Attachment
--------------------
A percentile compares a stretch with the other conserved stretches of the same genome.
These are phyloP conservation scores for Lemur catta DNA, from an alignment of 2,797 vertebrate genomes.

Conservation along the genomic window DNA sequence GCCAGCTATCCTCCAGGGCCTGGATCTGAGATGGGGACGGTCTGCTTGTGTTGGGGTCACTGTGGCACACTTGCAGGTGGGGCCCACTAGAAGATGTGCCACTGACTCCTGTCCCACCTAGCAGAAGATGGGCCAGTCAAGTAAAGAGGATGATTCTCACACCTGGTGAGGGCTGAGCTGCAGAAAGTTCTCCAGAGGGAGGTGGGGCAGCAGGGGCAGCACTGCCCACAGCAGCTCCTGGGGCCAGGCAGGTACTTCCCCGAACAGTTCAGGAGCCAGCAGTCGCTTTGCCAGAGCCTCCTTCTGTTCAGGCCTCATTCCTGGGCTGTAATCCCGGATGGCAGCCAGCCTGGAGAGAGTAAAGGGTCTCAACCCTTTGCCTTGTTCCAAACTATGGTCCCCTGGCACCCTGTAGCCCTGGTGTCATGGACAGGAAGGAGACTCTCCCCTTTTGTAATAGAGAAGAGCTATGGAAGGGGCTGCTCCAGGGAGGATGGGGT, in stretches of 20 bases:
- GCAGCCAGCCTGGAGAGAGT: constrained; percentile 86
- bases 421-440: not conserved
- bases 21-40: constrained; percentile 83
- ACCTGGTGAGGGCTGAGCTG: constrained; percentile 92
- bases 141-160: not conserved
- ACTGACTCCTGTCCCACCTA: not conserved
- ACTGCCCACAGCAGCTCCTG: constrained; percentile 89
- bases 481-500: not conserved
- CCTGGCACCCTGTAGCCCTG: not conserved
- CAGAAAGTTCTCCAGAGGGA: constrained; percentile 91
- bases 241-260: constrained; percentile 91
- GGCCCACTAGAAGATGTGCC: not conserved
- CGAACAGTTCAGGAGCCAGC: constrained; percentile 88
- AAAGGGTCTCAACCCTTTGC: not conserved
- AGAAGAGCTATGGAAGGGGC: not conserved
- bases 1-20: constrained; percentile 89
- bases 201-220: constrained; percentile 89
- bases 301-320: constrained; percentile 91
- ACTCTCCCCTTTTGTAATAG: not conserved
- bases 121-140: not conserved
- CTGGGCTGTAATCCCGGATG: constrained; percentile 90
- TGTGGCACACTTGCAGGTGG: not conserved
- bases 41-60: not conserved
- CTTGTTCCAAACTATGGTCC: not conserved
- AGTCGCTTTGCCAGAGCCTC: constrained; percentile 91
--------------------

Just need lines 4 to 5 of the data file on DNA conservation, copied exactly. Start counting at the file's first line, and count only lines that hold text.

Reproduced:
- GCAGCCAGCCTGGAGAGAGT: constrained; percentile 86
- bases 421-440: not conserved